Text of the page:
Scouts’ honour raises $100,000 for the homeless and vulnerable

Genevieve Jacobs 16 June 2019

Scouts Chief Commissioner Neville Tompkins is inspired to continue fundraising by his own childhood. Photo: Supplied.

When Neville Tompkins settles down for his ninth St Vincent de Paul CEO sleepout this Thursday (20 June), he does so with memories that stretch back to his own childhood.

The Chief Commissioner of Scouts in NSW (and the ACT’s honorary Chief Commissioner) is a deeply familiar figure to anyone who’s ever had a kid in Canberra Scouts, and was a senior public servant before his retirement.

But well before that, the gently spoken Tompkins was all too familiar with what poverty feels like in the hard midwinter. One of nine children, he grew up in Warwick, on the Darling Downs. It was a close family but one with very few material goods indeed.

“I had five sisters, and in my childhood, there was no such thing as girls’ or boys’ clothes or shoes,” he recalls. “You took what you got and were grateful to have anything.”

As a student, Tompkins knew hunger, living below the poverty line in his first years at university. His later experiences as a senior figure in the international Scouting movement showed him what dire need looks like in developing nations.

It made a powerful impact on a man whose life was already dedicated to public service and community, and eight years ago, Tompkins set himself a target for the St Vincent de Paul CEO sleepout. Never one to do things by halves, he aimed for $100,000 – and now, he’s done it. As of this week, he has personally raised $101,300.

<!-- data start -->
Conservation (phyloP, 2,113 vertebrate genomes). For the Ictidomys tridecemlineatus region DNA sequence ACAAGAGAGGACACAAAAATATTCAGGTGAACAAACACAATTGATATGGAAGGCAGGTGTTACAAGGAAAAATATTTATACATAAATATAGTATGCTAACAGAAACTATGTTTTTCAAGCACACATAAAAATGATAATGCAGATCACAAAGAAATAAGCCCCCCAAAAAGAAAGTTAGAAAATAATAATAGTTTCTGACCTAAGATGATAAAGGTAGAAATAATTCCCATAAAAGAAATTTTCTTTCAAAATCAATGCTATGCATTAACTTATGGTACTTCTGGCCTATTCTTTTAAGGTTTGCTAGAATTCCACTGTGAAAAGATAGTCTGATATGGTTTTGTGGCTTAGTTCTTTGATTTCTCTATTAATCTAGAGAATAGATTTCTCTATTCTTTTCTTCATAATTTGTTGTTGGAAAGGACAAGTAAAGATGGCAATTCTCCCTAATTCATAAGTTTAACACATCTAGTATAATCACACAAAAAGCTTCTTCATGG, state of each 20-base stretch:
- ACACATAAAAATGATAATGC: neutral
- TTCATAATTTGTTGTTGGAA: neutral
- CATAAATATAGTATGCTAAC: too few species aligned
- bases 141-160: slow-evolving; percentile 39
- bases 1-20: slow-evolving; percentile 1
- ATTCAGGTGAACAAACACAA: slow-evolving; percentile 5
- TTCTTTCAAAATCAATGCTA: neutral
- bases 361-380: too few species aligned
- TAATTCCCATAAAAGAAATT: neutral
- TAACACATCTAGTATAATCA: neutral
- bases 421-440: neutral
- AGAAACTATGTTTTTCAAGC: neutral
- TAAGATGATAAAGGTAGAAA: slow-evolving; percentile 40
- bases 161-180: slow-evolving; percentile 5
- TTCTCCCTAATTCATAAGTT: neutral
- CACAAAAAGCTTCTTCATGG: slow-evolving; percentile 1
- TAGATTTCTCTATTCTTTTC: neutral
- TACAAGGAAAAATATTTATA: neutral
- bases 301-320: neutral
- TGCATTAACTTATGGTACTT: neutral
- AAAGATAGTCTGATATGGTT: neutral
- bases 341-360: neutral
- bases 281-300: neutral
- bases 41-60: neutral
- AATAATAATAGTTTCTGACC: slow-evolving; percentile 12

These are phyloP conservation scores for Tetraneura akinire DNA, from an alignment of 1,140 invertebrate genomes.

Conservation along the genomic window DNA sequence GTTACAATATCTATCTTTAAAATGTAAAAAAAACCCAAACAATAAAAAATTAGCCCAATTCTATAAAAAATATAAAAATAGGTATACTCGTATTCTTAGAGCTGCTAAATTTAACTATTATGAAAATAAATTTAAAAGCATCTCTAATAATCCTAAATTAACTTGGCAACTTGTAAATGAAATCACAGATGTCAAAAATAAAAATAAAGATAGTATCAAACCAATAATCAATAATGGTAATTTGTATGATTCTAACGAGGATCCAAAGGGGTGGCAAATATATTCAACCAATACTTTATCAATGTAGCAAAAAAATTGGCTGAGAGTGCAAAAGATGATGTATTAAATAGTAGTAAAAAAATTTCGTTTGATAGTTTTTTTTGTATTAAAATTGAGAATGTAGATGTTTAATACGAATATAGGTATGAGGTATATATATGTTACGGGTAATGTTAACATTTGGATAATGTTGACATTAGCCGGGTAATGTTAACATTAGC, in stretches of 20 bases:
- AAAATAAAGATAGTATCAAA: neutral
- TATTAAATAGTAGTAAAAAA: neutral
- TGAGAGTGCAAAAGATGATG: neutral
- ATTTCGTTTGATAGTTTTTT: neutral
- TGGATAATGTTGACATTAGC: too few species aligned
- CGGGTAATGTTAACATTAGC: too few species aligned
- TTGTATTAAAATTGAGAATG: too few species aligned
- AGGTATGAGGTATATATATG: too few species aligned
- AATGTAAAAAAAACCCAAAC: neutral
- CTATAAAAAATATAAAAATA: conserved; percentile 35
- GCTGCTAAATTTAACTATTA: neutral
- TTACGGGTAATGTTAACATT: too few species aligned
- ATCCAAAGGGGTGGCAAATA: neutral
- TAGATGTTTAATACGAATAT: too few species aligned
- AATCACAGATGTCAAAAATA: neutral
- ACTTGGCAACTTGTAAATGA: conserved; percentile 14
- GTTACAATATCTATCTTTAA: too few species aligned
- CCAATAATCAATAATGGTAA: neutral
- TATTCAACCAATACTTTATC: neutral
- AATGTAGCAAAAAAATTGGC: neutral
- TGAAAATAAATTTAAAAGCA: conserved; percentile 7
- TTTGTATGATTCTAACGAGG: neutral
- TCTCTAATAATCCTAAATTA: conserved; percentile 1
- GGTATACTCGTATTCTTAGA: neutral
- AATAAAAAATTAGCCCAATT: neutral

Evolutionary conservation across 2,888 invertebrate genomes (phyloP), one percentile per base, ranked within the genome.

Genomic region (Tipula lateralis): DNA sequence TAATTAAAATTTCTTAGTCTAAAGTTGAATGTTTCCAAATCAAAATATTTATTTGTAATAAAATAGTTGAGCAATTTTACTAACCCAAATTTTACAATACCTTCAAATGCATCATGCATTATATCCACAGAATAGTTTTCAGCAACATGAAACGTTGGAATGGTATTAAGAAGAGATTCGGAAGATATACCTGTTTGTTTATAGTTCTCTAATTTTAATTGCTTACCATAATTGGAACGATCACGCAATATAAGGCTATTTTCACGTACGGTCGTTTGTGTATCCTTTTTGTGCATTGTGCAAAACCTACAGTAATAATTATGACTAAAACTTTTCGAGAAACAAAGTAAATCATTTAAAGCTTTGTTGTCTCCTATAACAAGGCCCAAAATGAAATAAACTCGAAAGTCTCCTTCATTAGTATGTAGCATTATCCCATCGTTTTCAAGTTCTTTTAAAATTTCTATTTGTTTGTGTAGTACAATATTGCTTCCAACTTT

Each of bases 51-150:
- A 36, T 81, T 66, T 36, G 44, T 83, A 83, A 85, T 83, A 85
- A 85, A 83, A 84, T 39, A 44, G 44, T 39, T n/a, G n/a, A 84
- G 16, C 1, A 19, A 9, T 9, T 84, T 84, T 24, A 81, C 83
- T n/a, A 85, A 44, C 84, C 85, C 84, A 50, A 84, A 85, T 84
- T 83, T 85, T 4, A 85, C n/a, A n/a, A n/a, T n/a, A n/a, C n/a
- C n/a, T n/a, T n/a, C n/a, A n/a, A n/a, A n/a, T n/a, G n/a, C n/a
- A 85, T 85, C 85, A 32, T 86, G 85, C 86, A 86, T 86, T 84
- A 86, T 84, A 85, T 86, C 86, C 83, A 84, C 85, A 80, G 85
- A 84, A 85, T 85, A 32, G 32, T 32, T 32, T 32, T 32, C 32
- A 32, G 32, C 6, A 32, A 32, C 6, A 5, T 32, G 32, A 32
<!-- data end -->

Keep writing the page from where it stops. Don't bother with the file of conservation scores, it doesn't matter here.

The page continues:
Neville says he was directly inspired by the story of a homeless single mother and children sleeping in their car in the middle of Canberra’s winter who were struggling to afford food, let alone keep the car running to stay warm.

“Not only did Vinnies support that family with emergency accommodation and meals, but their Clemente program helped the mother to complete her university studies. She is now in full-time employment and secure rented accommodation. Vinnies gave this family, including the two young children, hope for the future.”

“We are so grateful for Neville, and people like him, who return year after year to the CEO Sleepout to raise money for Vinnies. His fundraising efforts have made a massive difference in the lives of so many Canberrans. We thank him for his commitment to continue raising awareness of poverty and homelessness,” said Barnie van Wyk, CEO of St Vincent de Paul Society Canberra/Goulburn.

And Neville will be there this year too, his life busier than ever after his retirement several years ago. “When I reached that magical age in the public service of 54 and 11 months and the super was beckoning, I thought right, time to really do some good for people if I can,” he says.

The next plan is to set a new fundraising goal and Neville says he’ll be braving the chill as long as his health can sustain it.

After eight sleepouts he has some experience to offer to fellow CEOs who might be a little softer. Neville reckons although grass can be wet, the earth is nevertheless warmer than concrete. He says one of the coldest nights of his life was in 2015 when the sleepout took place on the concrete outside Questacon within spitting distance of the lake.

The Vinnies CEO Sleepout raises funds so Vinnies can continue to assist those at risk of or experiencing homelessness, and continue to expand services designed to break the cycle of poverty. This year Vinnies Canberra/Goulburn aims to raise $700,000 through the event. Currently, the 173 participants have raised $345,064.

The CEO Sleepout event will be held on Thursday, 20 June at Hangar 47 at Canberra Airport. You can make a donation to the Vinnies winter appeal here


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